Happier times in the third-party stakes
Happier times in the third-party stakes

Well, there are quite a few mumblings and rumours kicking around about the Nintendo NX once again. Talk of a release this year (again) and Nintendo pulling the Twilight Princess trick with the next main entry in the Zelda series (it being on both Wii U and NX) are doing the rounds. Some have been convincing, following up older and similar assertions while reinforcing semi-logical predictions; some less so, but it's another period where the mysterious next gen system is being discussed a great deal.

Courtesy of regular Nintendo Life contributor Liam Robertson we shared a rumour of our own - that EA and Nintendo are in discussions around sports titles for the NX. That link has the ins and outs, based on Liam's conversations with EA sources, but the summary is that EA has had NX development kits for some time, and is particularly keen on exploring its sports franchises for the system. It wants Nintendo to up its game in marketing to that demographic, however, and also wants various sports apps to feature on the hardware as they do on the likes of PS4 and Xbox One. Apparently.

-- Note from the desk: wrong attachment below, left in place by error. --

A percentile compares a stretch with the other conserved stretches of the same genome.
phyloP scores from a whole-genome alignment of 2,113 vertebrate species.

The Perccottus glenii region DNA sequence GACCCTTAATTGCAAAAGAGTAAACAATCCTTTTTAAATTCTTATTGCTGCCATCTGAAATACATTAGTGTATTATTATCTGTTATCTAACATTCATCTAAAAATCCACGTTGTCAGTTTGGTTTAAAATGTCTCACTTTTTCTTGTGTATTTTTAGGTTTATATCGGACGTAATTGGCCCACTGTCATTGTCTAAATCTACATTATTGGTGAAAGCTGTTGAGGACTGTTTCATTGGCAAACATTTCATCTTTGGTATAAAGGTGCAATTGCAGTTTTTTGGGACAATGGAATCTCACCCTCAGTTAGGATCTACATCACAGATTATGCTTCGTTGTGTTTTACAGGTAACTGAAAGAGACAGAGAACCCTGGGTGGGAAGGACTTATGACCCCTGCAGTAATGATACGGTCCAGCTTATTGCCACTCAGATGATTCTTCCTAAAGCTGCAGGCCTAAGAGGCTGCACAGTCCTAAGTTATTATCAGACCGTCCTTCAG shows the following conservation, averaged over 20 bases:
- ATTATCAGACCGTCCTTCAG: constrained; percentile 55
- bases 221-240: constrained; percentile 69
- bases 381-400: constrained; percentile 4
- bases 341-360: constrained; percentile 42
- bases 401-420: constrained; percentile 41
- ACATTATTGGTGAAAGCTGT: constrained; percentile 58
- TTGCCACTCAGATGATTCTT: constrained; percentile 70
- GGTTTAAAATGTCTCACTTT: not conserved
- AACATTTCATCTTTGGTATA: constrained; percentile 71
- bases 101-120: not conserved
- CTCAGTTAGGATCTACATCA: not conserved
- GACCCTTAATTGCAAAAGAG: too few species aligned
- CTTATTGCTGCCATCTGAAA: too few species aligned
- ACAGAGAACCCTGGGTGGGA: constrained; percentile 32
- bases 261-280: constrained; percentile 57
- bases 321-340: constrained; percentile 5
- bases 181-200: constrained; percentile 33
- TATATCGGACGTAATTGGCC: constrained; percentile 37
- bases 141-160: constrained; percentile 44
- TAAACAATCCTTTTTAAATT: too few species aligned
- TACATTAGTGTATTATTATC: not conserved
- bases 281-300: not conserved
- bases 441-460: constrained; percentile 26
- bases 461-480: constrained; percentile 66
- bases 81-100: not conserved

It's worth addressing why we tagged this as Rumour, and why we hesitate and often don't share rumours from sources unfamiliar to us unless they firm up on their details or establish a reputation over time. Even though we know Liam well and trust him fully based on his work and track record, and recognise the fact he's been speaking to multiple sources, articles like these are still marked as rumours due to the simple fact that sources and company employees may not have the definitive picture and latest details. These articles can be fascinating and are great for debate points, but should always be treated with some care. We don't get every call right, but I for one have learnt from mistakes and generally prefer caution when dealing with 'leaks' and sources.

The inevitable image from EA's 'unprecedented partnership' moment
The inevitable image from EA's 'unprecedented partnership' moment

That said, I read the EA article (written by my colleague Damien) and the information it references, and my first instinct - on the basis that its contents are correct as of right now - is to be slightly pessimistic about the idea. I know I wrote at the start of the year about this being a time for Nintendo optimism, and I will try to stick to that - optimistic about third parties, though? That's trickier.